An electronic ghetto within the emerging information city
Today reading in the train: "Beyond Blade runner: Urban control, the ecology of fear by Mike Davis. An excerpt I liked:
Perhaps, as William Gibson suggests, 3-dimensional computer interfaces will soon allow post-modern flaneurs (or 'console cowboys') to stroll through the luminous geometry of this mnemonic city where data-bases have become 'blue pyramids' and 'cold spiral arms'.
If so, urban cyberspace - as the simulation of the city's information order - will be experienced as even more segregated, and devoid of true public space, than the traditional built city. Southcentral LA, for instance, is a data and media black hole, without local cable programming or links to major data systems. Just as it became a housing/jobs ghetto in the early twentieth century industrial city, it is now evolving into an electronic ghetto within the emerging information city.
Why do I blog this? what I like there is (1) this idea of embedding virtual data flows in reality (through light/displays, as in this project or this one for example), (2) the notion of electronic divide: there's going to be ghettos without data holes.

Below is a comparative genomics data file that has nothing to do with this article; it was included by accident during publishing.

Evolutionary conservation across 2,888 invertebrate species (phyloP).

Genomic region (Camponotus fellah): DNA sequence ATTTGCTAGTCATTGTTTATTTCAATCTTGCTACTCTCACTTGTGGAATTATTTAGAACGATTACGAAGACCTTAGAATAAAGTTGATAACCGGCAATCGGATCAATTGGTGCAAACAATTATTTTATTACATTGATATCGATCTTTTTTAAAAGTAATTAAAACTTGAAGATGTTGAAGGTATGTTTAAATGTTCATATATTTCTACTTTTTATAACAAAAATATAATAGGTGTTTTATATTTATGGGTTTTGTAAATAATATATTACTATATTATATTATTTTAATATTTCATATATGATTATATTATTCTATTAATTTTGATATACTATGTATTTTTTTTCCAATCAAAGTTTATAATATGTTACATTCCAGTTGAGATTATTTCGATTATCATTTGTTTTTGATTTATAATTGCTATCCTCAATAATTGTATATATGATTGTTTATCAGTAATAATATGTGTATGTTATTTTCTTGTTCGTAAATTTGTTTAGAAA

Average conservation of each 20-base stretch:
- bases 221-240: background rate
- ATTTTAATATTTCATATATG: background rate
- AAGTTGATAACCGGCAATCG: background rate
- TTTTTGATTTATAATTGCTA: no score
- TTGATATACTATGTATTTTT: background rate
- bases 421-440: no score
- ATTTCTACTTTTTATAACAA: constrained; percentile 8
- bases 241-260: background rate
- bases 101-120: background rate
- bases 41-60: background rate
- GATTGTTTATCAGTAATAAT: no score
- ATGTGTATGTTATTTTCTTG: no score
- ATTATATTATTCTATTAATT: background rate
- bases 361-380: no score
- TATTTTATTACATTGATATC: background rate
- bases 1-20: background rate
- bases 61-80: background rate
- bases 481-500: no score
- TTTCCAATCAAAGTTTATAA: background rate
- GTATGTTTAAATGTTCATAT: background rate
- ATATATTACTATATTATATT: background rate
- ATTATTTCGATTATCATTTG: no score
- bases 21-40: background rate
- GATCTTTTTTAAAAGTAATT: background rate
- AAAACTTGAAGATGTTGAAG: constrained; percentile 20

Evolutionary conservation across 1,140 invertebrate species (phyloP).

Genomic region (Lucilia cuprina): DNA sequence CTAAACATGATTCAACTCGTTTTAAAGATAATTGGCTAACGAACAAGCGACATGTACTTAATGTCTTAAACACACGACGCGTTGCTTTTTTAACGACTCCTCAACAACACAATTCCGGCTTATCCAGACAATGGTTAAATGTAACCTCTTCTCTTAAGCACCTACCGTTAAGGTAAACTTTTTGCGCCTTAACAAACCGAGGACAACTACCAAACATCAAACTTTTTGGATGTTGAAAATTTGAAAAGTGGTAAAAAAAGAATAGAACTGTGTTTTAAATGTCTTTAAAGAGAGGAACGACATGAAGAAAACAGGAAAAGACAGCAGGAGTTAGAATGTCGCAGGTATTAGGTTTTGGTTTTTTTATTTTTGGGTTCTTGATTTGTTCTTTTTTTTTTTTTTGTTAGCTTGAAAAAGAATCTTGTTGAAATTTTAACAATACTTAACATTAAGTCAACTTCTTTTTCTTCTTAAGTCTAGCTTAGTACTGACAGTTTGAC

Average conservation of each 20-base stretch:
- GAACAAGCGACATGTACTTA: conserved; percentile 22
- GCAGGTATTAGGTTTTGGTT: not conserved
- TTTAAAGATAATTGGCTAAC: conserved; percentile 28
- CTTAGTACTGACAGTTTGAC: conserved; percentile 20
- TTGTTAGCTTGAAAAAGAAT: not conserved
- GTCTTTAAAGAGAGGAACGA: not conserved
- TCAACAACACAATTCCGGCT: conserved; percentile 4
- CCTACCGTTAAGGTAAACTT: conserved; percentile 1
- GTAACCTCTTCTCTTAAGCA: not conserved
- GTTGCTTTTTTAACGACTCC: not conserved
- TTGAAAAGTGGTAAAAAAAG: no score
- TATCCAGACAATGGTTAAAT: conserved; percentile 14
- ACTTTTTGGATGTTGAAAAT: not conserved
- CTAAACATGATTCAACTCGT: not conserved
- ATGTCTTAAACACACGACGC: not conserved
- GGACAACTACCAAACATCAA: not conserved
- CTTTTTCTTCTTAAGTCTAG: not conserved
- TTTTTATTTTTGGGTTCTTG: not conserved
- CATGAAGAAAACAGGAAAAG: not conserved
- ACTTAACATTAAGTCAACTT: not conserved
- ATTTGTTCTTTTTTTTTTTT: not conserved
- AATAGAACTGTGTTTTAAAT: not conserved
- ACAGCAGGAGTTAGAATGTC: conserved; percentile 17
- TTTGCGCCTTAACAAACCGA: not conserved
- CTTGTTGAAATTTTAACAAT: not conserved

This is connected to Usman Haque's paper about Invisible Topographies quoting Antony Dunne:
Humans have only recently begun contributing to the cacophony with their pagers, medical devices, television broadcasts and mobile phones. This abundant invisible territory, a topography that is altered in shape and intensity by both natural and human-constructed landscapes, has been called "hertzian space" by industrial design theorist Anthony Dunne. He has observed that hertzian space is often ignored by designers saying, in Hertzian Tales, that the "material responses to immaterial electromagnetic fields can lead to new aesthetic possibilities for architecture.
An example of such idea is Tunneable Cities project by Anthony Dunne and Fiona Raby, part of their “hertzian tales” (thanks you elastico!):